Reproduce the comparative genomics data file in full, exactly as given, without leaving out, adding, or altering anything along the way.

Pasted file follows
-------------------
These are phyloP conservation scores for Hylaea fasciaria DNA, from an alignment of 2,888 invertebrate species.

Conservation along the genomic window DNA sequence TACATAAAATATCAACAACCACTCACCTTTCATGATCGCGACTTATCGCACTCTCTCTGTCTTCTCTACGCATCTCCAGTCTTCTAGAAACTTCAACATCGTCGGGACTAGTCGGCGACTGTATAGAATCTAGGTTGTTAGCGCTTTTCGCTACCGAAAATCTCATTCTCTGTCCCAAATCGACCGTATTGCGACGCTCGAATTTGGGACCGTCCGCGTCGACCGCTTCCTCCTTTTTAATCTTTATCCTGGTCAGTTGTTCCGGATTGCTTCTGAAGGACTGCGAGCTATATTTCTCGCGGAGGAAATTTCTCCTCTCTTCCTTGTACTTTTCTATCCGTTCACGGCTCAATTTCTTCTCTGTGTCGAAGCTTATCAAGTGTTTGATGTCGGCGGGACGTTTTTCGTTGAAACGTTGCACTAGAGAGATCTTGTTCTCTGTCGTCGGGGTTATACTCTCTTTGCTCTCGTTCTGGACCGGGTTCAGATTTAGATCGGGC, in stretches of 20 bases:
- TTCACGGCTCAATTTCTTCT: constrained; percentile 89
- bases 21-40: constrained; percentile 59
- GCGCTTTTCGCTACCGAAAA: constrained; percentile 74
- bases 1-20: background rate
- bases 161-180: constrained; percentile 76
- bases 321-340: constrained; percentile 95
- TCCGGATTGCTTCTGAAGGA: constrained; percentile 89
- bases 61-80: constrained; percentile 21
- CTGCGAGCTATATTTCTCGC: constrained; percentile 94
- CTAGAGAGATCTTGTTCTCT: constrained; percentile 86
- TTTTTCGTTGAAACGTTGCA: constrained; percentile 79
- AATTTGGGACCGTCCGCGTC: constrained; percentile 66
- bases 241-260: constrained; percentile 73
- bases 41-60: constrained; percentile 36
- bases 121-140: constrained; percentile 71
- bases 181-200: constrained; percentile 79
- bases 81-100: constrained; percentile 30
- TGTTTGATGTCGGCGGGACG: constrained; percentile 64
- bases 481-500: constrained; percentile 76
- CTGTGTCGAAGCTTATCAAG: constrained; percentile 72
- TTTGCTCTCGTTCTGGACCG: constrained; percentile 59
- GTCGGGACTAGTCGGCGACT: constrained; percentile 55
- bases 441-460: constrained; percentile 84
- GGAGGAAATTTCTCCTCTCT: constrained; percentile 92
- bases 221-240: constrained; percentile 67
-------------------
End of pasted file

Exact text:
These are phyloP conservation scores for Hylaea fasciaria DNA, from an alignment of 2,888 invertebrate species.

Conservation along the genomic window DNA sequence TACATAAAATATCAACAACCACTCACCTTTCATGATCGCGACTTATCGCACTCTCTCTGTCTTCTCTACGCATCTCCAGTCTTCTAGAAACTTCAACATCGTCGGGACTAGTCGGCGACTGTATAGAATCTAGGTTGTTAGCGCTTTTCGCTACCGAAAATCTCATTCTCTGTCCCAAATCGACCGTATTGCGACGCTCGAATTTGGGACCGTCCGCGTCGACCGCTTCCTCCTTTTTAATCTTTATCCTGGTCAGTTGTTCCGGATTGCTTCTGAAGGACTGCGAGCTATATTTCTCGCGGAGGAAATTTCTCCTCTCTTCCTTGTACTTTTCTATCCGTTCACGGCTCAATTTCTTCTCTGTGTCGAAGCTTATCAAGTGTTTGATGTCGGCGGGACGTTTTTCGTTGAAACGTTGCACTAGAGAGATCTTGTTCTCTGTCGTCGGGGTTATACTCTCTTTGCTCTCGTTCTGGACCGGGTTCAGATTTAGATCGGGC, in stretches of 20 bases:
- TTCACGGCTCAATTTCTTCT: constrained; percentile 89
- bases 21-40: constrained; percentile 59
- GCGCTTTTCGCTACCGAAAA: constrained; percentile 74
- bases 1-20: background rate
- bases 161-180: constrained; percentile 76
- bases 321-340: constrained; percentile 95
- TCCGGATTGCTTCTGAAGGA: constrained; percentile 89
- bases 61-80: constrained; percentile 21
- CTGCGAGCTATATTTCTCGC: constrained; percentile 94
- CTAGAGAGATCTTGTTCTCT: constrained; percentile 86
- TTTTTCGTTGAAACGTTGCA: constrained; percentile 79
- AATTTGGGACCGTCCGCGTC: constrained; percentile 66
- bases 241-260: constrained; percentile 73
- bases 41-60: constrained; percentile 36
- bases 121-140: constrained; percentile 71
- bases 181-200: constrained; percentile 79
- bases 81-100: constrained; percentile 30
- TGTTTGATGTCGGCGGGACG: constrained; percentile 64
- bases 481-500: constrained; percentile 76
- CTGTGTCGAAGCTTATCAAG: constrained; percentile 72
- TTTGCTCTCGTTCTGGACCG: constrained; percentile 59
- GTCGGGACTAGTCGGCGACT: constrained; percentile 55
- bases 441-460: constrained; percentile 84
- GGAGGAAATTTCTCCTCTCT: constrained; percentile 92
- bases 221-240: constrained; percentile 67